Playing identity politics is made to sound awful — even “un-Australian” and, implicitly, something that we do not want. Yet politicians of the modern generation — led by Morrison himself — are continually seeking to divide Australians — to sort them into in-groups and out-groups, goodies and baddies, people to be included when we thing of decent people like ourselves, and people right-thinking people should avoid. Morrison’s in-crowd, for example, involves “quiet Australians” who are churchgoers and who belong to “traditional” families, which by his way of thinking involves formal heterosexual marriage, with the male partner determined by God to be the head of the family.

He does not rain anathemas on Jews, or Muslims, or Buddhists, openly denounce same-sex relationships or single parenthood, but you can be sure by his very phraseology that they are not among the people he has in mind when he thinks of, or refers to “normal”,  ordinary, or “quiet” Australians. His people are provident, hard-working, law-abiding, and intensely patriotic, somewhat anti-intellectual and non-cosmopolitan, decent citizens who participate in community organisations. They are farmers and tradesmen, teachers perhaps, nurses, even cops, but not otherwise public servants — for many of the insiders a term of abuse. Morrison’s  quiet Australians have traditional values, are fairly conservative in general attitudes, and have assimilated a sense of “Australianness” that involves concepts such as egalitarianism, mateship, self-reliance and a distaste for bullshit.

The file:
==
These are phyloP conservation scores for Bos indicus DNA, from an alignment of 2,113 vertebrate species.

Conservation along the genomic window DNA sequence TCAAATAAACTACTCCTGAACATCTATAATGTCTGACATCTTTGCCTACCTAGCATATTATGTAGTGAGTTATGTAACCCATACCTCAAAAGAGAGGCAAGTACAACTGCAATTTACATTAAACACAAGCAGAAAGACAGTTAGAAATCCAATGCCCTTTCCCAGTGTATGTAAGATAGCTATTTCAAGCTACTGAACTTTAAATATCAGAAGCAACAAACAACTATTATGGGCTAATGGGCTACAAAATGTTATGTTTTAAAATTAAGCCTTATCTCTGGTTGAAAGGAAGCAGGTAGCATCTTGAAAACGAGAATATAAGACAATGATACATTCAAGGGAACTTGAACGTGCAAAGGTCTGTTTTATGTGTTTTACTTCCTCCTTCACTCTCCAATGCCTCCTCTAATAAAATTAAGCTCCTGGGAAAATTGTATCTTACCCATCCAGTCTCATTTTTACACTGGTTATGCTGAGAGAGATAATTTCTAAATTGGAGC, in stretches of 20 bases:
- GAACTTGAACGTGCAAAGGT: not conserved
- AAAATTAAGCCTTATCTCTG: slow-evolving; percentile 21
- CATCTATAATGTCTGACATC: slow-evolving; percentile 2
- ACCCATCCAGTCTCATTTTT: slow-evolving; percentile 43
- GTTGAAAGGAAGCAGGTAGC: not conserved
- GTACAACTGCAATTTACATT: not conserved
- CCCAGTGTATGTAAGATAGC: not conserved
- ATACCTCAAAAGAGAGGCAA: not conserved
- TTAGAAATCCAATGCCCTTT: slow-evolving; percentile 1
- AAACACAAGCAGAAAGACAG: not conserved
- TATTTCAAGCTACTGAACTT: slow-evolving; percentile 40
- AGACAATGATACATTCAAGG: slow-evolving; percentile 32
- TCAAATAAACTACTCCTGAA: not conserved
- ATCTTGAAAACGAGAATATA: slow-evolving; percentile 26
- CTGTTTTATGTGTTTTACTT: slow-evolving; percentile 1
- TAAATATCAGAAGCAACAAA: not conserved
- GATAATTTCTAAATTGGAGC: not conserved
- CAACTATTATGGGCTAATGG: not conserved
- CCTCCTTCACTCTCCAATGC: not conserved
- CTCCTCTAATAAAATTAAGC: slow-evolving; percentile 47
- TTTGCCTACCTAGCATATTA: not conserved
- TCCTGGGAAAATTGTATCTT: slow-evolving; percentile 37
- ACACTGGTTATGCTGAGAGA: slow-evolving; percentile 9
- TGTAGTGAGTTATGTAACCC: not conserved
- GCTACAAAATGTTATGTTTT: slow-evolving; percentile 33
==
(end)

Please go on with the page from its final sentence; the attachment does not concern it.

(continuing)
Morrison may not mean to exclude Lebanese,  Chinese, Indians or Afghans, or even Aborigines, from his mental concept of nationality. But anyone listening to him talk knows that he sometimes has to remind himself that many Australians are not of Anglo-Saxon stock. Nor, for that matter, male. Those he is patronising can always tell.

The sorts of concerns Morrison expresses were not invented by him.  If one reads The Australian, or reports from the Institute of Public Affairs,  Australian culture, history, society and politics are suffused with the worst type of identity politics, stifling political correctness, and, these days, attempts by latte-sippers in wine bars attempting to deny platforms to, or freedom of expression, to those with ideas — particularly right-of-centre-ones — with whom they do not agree. We are moving, they all agree, in a new dark ages of tribalism, in which once agreed conventions and institutions are under attack, with some folk openly seeking to undermine the very foundations of civil society.